Something like the concert may not automatically destigmatize talking about HIV or testing for the virus, or even recruit youth into lifelong healthcare engagement, but it does lead to more possibilities for empowerment and activism.
Concerts bring people together and unify them as a community, notes Glaser. MMF and others can build upon this enthusiasm. “For example, through one of the film’s partners, the Elizabeth Glaser Pediatric AIDS Foundation, we are actively training youth within these communities to be healthcare workers, to become peer counselors, and to become certified in these spaces, but to be much more broad about it, there’s not as much [youth-generated activism] as we need in the world right now and that’s a big reason why this message and this film is also such an inspirational and very poignant piece right now. It’s not that they can’t—they don’t know how. We have to put a tool in their hands that speaks their language, that represents their generation, that empowers them to do this themselves.”
Music has long been a tool in Thomas’s hands, for expressing his creative ideas, certainly, but also, from a young age, as a way to pilot himself through childhood. Says ButtenschØn: “I wrote my first song when I was eight years old, so I’ve been playing since I was a kid. For me, that was after I lost my parents—my dad died when I was eight, my mom died when I was nine—and, using music, I could set the scene myself and create my own little universe. So basically for me when I started writing music it was a getaway for me, a perfect little safe spot.”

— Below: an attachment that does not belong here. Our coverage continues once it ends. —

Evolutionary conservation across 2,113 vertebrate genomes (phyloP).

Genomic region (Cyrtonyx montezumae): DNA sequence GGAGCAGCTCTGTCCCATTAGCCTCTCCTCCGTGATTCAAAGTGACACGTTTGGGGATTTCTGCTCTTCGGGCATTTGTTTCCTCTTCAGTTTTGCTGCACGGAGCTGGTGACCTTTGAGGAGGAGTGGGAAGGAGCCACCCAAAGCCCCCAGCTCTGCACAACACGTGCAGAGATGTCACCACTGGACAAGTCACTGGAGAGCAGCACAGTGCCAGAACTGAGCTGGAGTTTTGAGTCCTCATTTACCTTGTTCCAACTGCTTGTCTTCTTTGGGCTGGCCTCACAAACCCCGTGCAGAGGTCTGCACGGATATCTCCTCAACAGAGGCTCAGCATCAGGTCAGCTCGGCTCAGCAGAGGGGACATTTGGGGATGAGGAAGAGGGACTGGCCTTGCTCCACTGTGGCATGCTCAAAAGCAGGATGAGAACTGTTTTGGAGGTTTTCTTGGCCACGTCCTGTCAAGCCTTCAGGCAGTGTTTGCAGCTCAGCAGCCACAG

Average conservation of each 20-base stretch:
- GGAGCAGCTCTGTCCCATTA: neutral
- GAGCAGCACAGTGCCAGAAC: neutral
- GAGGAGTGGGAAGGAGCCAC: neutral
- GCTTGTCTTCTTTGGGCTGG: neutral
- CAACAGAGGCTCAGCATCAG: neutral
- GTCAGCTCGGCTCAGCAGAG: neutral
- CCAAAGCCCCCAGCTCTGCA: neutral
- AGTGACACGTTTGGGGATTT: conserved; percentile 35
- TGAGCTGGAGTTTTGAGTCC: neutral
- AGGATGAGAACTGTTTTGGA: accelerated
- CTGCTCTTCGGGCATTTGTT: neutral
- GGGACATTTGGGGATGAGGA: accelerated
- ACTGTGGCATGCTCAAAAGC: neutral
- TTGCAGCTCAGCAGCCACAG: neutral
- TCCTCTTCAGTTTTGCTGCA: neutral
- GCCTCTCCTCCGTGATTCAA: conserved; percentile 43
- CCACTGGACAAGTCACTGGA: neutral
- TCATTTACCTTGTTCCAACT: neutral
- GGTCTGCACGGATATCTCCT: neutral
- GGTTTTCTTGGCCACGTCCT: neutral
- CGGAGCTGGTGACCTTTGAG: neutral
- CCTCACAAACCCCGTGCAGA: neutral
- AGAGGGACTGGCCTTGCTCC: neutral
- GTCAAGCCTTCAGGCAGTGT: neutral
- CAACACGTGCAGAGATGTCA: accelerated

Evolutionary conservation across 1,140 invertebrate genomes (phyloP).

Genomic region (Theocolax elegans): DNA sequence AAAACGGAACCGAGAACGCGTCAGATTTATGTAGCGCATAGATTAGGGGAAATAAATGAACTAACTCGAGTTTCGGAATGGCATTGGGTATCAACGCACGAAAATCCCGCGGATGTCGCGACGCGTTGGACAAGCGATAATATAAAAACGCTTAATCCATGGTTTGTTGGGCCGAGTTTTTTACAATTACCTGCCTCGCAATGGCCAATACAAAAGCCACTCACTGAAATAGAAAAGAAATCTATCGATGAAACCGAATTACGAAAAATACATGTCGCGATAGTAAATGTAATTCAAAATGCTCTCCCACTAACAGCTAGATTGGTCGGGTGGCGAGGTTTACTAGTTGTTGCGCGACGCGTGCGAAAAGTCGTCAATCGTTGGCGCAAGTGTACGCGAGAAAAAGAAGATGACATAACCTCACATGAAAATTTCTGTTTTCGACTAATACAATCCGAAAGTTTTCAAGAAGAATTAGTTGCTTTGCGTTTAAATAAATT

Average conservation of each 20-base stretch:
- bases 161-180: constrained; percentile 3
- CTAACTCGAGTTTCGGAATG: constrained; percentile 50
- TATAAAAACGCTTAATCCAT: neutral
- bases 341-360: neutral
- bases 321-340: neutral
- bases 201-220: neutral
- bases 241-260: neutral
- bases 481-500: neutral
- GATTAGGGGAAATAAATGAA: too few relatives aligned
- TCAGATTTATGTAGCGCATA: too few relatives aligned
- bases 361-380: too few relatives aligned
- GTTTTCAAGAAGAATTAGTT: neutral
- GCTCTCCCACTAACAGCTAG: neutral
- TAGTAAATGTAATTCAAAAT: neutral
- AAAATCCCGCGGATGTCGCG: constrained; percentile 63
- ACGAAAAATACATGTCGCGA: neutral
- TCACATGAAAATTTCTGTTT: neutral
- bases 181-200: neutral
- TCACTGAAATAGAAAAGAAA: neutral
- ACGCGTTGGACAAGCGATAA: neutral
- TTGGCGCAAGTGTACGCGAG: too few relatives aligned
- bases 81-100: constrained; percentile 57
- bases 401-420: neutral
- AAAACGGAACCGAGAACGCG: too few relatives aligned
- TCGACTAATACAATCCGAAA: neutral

A strategy for coping? “You could say that. It was like, nobody knew what I felt besides myself even though they were listening to my songs. I wasn’t this orphan kid; I was just a guy playing guitar and writing songs, which was great for me.”
When his children were born, he became more aware that he wanted his music to do more than delight audiences, but Zambian musicians like John Chiti, B’Flow, Danny Kaya, Maiko Zulu, Sista’ D, and Mwiza Zulu, among others, truly opened his eyes about the immense power that music has to raise awareness about social issues, from gender violence to LGBTQ rights to HIV, particularly among youth.
Notes Buttenschøn: “The reason why I call it the ‘music’ foundation is because I really want to use music as a tool to educate people. Whether it’s my story or John Chiti’s story, we need to use culture for something greater than entertainment.”
Education needs the right vehicle, the right teacher—and that’s through culture. Connecting with youth, says ButtenschØn, is harder if you are wearing a suit and tie and come at them with a lot of don’ts. “If you hear a young guy with a fro and a guitar, the young people will be slightly more [receptive] to that. They’ll be like, ‘Hey what is this guy talking about?’ And some of them won’t even figure out that it was the music that gave them the new knowledge!”